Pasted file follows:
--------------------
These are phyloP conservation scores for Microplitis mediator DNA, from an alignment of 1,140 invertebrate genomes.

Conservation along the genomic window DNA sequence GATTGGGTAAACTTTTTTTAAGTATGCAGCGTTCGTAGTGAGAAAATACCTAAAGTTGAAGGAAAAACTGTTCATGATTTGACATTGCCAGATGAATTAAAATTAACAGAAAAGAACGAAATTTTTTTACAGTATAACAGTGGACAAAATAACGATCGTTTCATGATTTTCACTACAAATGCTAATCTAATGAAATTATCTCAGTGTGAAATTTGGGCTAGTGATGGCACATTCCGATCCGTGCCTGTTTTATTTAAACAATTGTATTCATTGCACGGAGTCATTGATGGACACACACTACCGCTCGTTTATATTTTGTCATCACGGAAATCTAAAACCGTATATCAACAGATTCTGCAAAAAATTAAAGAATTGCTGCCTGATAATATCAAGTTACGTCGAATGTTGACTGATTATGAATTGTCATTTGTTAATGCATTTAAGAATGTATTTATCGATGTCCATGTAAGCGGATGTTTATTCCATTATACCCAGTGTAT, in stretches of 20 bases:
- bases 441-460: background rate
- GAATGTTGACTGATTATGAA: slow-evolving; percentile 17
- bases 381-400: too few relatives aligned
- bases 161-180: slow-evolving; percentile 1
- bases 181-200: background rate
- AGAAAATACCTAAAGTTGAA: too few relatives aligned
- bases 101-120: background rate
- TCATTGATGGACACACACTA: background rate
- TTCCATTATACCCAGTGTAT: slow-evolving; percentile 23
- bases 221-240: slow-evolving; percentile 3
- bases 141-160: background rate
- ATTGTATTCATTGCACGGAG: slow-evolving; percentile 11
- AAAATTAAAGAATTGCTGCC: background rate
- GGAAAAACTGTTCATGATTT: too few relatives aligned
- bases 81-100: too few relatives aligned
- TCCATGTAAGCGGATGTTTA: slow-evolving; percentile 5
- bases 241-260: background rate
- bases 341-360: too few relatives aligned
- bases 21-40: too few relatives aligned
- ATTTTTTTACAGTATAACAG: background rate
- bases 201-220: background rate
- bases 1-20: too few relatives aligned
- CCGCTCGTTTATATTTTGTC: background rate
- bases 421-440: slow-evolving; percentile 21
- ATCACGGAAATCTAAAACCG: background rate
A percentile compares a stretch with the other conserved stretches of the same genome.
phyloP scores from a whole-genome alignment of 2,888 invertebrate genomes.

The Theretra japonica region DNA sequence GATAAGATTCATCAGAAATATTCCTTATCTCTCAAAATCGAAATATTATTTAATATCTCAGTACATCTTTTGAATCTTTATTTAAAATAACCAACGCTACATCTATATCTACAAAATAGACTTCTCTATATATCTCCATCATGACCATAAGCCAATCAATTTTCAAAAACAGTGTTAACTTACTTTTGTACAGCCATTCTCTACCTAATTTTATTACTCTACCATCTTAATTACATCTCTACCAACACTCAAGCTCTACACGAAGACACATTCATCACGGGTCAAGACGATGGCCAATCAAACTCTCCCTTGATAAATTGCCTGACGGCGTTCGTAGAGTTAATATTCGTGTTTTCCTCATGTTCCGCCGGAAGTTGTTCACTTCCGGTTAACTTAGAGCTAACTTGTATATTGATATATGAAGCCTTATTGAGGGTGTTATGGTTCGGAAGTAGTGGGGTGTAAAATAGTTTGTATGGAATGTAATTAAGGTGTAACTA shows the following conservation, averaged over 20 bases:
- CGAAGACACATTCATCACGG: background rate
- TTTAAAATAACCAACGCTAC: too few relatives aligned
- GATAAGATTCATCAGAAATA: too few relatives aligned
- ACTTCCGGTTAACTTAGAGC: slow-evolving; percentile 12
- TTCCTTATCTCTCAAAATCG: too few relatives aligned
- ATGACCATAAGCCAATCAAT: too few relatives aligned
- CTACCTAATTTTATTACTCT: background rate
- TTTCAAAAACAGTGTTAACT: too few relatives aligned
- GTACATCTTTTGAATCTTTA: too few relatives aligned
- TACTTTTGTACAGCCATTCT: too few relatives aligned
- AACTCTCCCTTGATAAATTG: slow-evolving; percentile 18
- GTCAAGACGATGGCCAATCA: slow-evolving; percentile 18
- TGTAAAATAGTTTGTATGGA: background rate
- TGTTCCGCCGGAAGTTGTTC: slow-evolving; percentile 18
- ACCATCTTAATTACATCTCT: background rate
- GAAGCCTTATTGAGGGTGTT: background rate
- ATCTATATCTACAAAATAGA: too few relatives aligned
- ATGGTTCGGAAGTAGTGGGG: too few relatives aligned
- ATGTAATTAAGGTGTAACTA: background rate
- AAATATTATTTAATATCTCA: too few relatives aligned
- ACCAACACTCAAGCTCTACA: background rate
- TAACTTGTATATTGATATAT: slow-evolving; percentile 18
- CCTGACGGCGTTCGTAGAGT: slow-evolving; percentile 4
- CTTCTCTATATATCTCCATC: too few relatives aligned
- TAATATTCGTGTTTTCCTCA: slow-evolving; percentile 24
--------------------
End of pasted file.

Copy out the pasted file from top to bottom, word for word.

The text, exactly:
These are phyloP conservation scores for Microplitis mediator DNA, from an alignment of 1,140 invertebrate genomes.

Conservation along the genomic window DNA sequence GATTGGGTAAACTTTTTTTAAGTATGCAGCGTTCGTAGTGAGAAAATACCTAAAGTTGAAGGAAAAACTGTTCATGATTTGACATTGCCAGATGAATTAAAATTAACAGAAAAGAACGAAATTTTTTTACAGTATAACAGTGGACAAAATAACGATCGTTTCATGATTTTCACTACAAATGCTAATCTAATGAAATTATCTCAGTGTGAAATTTGGGCTAGTGATGGCACATTCCGATCCGTGCCTGTTTTATTTAAACAATTGTATTCATTGCACGGAGTCATTGATGGACACACACTACCGCTCGTTTATATTTTGTCATCACGGAAATCTAAAACCGTATATCAACAGATTCTGCAAAAAATTAAAGAATTGCTGCCTGATAATATCAAGTTACGTCGAATGTTGACTGATTATGAATTGTCATTTGTTAATGCATTTAAGAATGTATTTATCGATGTCCATGTAAGCGGATGTTTATTCCATTATACCCAGTGTAT, in stretches of 20 bases:
- bases 441-460: background rate
- GAATGTTGACTGATTATGAA: slow-evolving; percentile 17
- bases 381-400: too few relatives aligned
- bases 161-180: slow-evolving; percentile 1
- bases 181-200: background rate
- AGAAAATACCTAAAGTTGAA: too few relatives aligned
- bases 101-120: background rate
- TCATTGATGGACACACACTA: background rate
- TTCCATTATACCCAGTGTAT: slow-evolving; percentile 23
- bases 221-240: slow-evolving; percentile 3
- bases 141-160: background rate
- ATTGTATTCATTGCACGGAG: slow-evolving; percentile 11
- AAAATTAAAGAATTGCTGCC: background rate
- GGAAAAACTGTTCATGATTT: too few relatives aligned
- bases 81-100: too few relatives aligned
- TCCATGTAAGCGGATGTTTA: slow-evolving; percentile 5
- bases 241-260: background rate
- bases 341-360: too few relatives aligned
- bases 21-40: too few relatives aligned
- ATTTTTTTACAGTATAACAG: background rate
- bases 201-220: background rate
- bases 1-20: too few relatives aligned
- CCGCTCGTTTATATTTTGTC: background rate
- bases 421-440: slow-evolving; percentile 21
- ATCACGGAAATCTAAAACCG: background rate
A percentile compares a stretch with the other conserved stretches of the same genome.
phyloP scores from a whole-genome alignment of 2,888 invertebrate genomes.

The Theretra japonica region DNA sequence GATAAGATTCATCAGAAATATTCCTTATCTCTCAAAATCGAAATATTATTTAATATCTCAGTACATCTTTTGAATCTTTATTTAAAATAACCAACGCTACATCTATATCTACAAAATAGACTTCTCTATATATCTCCATCATGACCATAAGCCAATCAATTTTCAAAAACAGTGTTAACTTACTTTTGTACAGCCATTCTCTACCTAATTTTATTACTCTACCATCTTAATTACATCTCTACCAACACTCAAGCTCTACACGAAGACACATTCATCACGGGTCAAGACGATGGCCAATCAAACTCTCCCTTGATAAATTGCCTGACGGCGTTCGTAGAGTTAATATTCGTGTTTTCCTCATGTTCCGCCGGAAGTTGTTCACTTCCGGTTAACTTAGAGCTAACTTGTATATTGATATATGAAGCCTTATTGAGGGTGTTATGGTTCGGAAGTAGTGGGGTGTAAAATAGTTTGTATGGAATGTAATTAAGGTGTAACTA shows the following conservation, averaged over 20 bases:
- CGAAGACACATTCATCACGG: background rate
- TTTAAAATAACCAACGCTAC: too few relatives aligned
- GATAAGATTCATCAGAAATA: too few relatives aligned
- ACTTCCGGTTAACTTAGAGC: slow-evolving; percentile 12
- TTCCTTATCTCTCAAAATCG: too few relatives aligned
- ATGACCATAAGCCAATCAAT: too few relatives aligned
- CTACCTAATTTTATTACTCT: background rate
- TTTCAAAAACAGTGTTAACT: too few relatives aligned
- GTACATCTTTTGAATCTTTA: too few relatives aligned
- TACTTTTGTACAGCCATTCT: too few relatives aligned
- AACTCTCCCTTGATAAATTG: slow-evolving; percentile 18
- GTCAAGACGATGGCCAATCA: slow-evolving; percentile 18
- TGTAAAATAGTTTGTATGGA: background rate
- TGTTCCGCCGGAAGTTGTTC: slow-evolving; percentile 18
- ACCATCTTAATTACATCTCT: background rate
- GAAGCCTTATTGAGGGTGTT: background rate
- ATCTATATCTACAAAATAGA: too few relatives aligned
- ATGGTTCGGAAGTAGTGGGG: too few relatives aligned
- ATGTAATTAAGGTGTAACTA: background rate
- AAATATTATTTAATATCTCA: too few relatives aligned
- ACCAACACTCAAGCTCTACA: background rate
- TAACTTGTATATTGATATAT: slow-evolving; percentile 18
- CCTGACGGCGTTCGTAGAGT: slow-evolving; percentile 4
- CTTCTCTATATATCTCCATC: too few relatives aligned
- TAATATTCGTGTTTTCCTCA: slow-evolving; percentile 24